W3C home > Mailing lists > Public > w3c-ietf-xmldsig@w3.org > October to December 1999

RE: XML and canonicalization

From: Phillip M Hallam-Baker <pbaker@verisign.com>
Date: Wed, 27 Oct 1999 14:37:00 -0400
To: "Donald E. Eastlake 3rd" <dee3@torque.pothole.com>, <w3c-ietf-xmldsig@w3.org>
Message-ID: <001e01bf20aa$417b6c00$6e07a8c0@pbaker-pc.verisign.com>
> 	If it were practical to always carry along a particular
> surface representation, there would never have been any pressure to
> design DER (Distinguished Encoding Rules) which provides a unique
> external serialization of the true internal ASN.1 data.

Even Steve Kent can probably be made to agree that nobody knows of 
a system in which X.509 certificates are parsed into components and 
signatures stored separately and then rebuilt.

Most of the real world certificate applications in the world
generate DER encoding but accept BER encoding. In fact the number
of faulty DER encodings is such that if applications were to
depend on DER encodings they would break.


> >Instead of canonicalization, specify a syntax constraint. This might 
> >state for example that the signed octets presented were presented with
> >null space eliminated, tags fully epanded and attributes sorted into
> >alphabetical order.
> 
> Yes, you could canonicalize at "print" time rather than at signature
> and at verification time, throwing away the readability and
> flexibility of XML.  Of course, nothing that passes the result or
> verifies the signature could use SAX or DOM unless it was willing to
> re-canonicalize it (in which case it is unclear what you gained by
> canonicalizing at print time).  They would have to use proprietary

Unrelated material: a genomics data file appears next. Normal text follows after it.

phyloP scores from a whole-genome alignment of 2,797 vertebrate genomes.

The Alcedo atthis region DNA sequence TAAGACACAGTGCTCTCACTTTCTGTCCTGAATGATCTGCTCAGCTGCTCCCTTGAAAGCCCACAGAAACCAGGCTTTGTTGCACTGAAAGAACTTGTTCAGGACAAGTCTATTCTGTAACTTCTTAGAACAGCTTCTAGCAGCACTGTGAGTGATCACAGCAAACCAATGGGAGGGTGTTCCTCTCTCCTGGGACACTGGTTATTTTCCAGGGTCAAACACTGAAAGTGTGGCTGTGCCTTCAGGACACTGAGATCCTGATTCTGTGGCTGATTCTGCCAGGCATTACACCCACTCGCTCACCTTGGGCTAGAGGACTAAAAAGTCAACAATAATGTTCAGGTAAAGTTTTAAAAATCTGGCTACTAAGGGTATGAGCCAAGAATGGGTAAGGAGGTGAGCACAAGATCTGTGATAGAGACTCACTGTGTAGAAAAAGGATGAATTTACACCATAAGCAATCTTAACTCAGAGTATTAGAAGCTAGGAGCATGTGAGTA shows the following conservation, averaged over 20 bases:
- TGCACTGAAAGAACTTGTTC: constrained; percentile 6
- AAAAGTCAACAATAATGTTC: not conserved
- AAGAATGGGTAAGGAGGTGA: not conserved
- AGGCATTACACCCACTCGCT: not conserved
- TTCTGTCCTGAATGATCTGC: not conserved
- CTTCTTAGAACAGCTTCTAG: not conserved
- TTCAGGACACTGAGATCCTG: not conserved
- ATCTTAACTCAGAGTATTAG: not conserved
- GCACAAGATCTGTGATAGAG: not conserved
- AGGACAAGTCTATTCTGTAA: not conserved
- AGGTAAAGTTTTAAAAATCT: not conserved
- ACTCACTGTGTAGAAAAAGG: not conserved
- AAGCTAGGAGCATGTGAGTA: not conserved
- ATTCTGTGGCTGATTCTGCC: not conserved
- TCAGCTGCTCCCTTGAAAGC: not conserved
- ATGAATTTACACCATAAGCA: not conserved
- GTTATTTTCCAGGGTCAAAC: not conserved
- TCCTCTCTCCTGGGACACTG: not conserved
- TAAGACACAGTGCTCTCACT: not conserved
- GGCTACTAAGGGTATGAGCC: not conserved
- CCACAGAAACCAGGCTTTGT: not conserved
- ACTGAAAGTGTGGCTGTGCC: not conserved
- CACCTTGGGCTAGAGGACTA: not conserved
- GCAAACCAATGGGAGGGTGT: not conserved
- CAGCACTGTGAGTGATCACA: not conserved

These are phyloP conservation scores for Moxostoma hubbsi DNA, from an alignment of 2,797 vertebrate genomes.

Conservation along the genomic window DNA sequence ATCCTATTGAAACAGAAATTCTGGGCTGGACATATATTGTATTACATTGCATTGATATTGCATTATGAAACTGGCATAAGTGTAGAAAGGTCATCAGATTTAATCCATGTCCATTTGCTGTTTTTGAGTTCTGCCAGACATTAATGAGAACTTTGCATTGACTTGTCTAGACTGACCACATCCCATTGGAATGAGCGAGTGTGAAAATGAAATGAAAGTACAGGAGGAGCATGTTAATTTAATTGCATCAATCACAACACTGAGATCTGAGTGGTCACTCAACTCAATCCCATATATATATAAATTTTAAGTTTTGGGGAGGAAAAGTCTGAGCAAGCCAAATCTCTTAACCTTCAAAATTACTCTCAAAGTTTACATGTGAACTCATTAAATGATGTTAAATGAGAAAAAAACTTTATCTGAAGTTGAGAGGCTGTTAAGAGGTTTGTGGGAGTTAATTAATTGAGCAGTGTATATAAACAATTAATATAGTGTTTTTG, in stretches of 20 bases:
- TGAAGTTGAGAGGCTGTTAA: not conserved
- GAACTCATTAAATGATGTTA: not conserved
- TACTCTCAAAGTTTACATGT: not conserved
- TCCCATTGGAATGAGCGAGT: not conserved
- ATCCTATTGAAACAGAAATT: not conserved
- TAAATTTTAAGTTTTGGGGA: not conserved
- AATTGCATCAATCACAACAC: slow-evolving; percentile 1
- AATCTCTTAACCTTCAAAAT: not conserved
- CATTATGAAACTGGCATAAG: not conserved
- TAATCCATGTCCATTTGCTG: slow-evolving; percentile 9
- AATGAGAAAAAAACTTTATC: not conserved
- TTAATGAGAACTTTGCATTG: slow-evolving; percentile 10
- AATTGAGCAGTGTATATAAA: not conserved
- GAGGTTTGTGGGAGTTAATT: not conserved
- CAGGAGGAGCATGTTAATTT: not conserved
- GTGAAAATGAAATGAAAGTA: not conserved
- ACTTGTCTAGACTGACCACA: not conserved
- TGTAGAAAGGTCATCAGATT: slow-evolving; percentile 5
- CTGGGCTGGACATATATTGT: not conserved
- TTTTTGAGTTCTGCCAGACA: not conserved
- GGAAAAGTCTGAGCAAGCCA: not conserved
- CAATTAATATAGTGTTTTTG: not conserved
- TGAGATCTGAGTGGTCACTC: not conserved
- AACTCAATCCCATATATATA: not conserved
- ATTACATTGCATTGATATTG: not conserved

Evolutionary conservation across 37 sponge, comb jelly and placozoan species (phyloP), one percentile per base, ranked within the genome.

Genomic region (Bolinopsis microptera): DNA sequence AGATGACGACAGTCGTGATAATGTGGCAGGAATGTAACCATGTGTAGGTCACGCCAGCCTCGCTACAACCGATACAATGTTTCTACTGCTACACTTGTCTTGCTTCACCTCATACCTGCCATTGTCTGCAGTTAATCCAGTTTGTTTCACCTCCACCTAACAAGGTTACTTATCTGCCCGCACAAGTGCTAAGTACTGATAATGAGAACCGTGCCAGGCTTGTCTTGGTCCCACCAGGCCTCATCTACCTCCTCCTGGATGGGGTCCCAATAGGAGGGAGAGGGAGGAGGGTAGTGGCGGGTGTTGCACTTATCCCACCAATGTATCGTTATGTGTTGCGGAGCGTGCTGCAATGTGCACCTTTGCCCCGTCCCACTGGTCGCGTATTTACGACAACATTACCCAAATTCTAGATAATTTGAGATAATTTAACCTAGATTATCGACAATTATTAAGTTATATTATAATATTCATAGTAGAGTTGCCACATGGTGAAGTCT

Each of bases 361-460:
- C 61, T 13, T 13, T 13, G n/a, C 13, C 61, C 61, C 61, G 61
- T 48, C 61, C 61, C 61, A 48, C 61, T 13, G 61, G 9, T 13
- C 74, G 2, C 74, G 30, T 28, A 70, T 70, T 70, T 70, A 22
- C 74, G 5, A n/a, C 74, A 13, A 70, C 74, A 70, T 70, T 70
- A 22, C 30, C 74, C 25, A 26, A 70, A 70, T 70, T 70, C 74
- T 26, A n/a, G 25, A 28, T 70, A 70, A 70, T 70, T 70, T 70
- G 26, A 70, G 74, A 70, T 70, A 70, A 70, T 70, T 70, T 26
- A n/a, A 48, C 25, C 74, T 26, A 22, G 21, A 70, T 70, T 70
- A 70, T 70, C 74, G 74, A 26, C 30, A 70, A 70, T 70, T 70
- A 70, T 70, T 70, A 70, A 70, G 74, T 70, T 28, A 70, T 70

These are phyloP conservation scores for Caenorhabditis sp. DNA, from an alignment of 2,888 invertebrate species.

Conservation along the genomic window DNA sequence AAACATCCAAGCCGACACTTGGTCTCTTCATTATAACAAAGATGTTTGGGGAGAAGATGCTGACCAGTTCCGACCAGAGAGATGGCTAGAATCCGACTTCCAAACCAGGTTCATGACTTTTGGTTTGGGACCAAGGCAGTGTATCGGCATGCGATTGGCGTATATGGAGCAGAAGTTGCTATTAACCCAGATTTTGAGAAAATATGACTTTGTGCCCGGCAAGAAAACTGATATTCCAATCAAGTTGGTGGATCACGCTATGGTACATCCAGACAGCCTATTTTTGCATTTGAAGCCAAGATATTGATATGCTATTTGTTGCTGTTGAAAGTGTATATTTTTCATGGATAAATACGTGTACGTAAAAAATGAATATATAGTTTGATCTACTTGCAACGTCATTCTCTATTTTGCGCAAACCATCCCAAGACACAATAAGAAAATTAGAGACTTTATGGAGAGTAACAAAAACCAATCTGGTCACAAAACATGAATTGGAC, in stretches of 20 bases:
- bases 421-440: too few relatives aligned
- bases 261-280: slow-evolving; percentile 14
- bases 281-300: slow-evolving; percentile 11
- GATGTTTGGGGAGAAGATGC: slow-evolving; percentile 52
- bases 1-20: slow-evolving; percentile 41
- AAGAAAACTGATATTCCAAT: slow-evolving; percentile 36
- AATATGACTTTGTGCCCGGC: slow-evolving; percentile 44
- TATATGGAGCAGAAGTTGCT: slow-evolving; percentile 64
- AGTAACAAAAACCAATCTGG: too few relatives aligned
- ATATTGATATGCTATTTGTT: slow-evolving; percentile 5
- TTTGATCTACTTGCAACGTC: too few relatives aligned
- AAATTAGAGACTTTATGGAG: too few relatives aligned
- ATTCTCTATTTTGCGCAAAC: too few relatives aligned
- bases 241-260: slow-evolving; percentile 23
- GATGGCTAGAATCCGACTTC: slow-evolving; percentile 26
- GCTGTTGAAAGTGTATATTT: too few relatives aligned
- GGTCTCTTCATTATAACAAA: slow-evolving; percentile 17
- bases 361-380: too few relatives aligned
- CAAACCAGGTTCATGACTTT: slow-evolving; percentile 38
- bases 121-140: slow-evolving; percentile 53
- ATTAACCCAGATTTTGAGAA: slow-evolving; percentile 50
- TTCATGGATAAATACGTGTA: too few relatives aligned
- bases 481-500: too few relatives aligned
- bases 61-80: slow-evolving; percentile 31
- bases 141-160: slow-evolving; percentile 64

> home-brew processing.

I fail to discern any meaning in the above paragraph.

For the generator the only constraint imposed by the proposed syntax
constraint is that it would have to sign and deliver canonical form.

'print time'? 'proprietary'? I fail to see any connection to the
proposal.


> I haven't the faintest idea why, in such a contentious area, you think
> this issue was ever closed in this WG.  

When someone starts a post "I have been re-thinking this issue", that
implies to me that they want to re-open it. 

However since you then proceeded to make exactly the same argument
that you did the first time round it was not exactly 're-thinking'. 

If the issue is indeed 'contentious' then it looks a little odd if
the Working group chair starts staking out such a committed 
interpretation of it. I take it then that we are agreed that there
is not a consensus?

> I'm sorry that you don't like XML and wish it were a different animal
> than it is. 

Don, don't try to patronize me. I was using XML before it had a name.


		Phill
Received on Wednesday, 27 October 1999 14:35:42 GMT

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